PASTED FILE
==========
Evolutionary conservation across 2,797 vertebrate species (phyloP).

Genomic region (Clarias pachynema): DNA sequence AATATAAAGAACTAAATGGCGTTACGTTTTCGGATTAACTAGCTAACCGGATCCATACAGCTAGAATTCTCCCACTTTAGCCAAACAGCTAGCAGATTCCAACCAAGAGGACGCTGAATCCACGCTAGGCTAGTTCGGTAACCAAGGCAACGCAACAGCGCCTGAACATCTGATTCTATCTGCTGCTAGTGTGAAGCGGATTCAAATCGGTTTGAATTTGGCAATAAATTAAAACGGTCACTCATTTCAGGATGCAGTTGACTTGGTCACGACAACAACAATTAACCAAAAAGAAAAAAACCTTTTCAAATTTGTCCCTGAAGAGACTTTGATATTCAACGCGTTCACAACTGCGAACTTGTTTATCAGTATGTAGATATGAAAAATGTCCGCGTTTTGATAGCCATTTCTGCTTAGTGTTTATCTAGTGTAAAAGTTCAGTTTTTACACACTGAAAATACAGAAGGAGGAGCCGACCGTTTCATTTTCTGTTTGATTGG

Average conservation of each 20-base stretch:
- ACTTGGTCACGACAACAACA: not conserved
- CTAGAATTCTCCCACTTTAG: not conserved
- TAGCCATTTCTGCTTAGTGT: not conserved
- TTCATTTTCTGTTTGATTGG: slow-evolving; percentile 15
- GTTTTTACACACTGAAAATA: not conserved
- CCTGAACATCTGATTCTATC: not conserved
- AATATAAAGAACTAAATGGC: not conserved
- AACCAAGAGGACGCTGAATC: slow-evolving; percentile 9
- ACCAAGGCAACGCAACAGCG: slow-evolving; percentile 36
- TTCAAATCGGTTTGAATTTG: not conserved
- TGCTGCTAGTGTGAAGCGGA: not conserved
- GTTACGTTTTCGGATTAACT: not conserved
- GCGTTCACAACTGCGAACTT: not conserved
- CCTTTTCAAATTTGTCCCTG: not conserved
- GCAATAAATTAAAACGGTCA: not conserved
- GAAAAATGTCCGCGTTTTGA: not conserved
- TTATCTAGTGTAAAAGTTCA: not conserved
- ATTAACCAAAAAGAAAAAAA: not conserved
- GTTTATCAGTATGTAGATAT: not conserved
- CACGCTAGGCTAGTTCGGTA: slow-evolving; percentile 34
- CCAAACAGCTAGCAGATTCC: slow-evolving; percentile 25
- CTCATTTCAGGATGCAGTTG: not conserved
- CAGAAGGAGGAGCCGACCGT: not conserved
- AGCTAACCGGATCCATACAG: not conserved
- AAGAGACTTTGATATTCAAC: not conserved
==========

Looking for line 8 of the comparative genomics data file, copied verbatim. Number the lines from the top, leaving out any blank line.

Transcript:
- GTTTTTACACACTGAAAATA: not conserved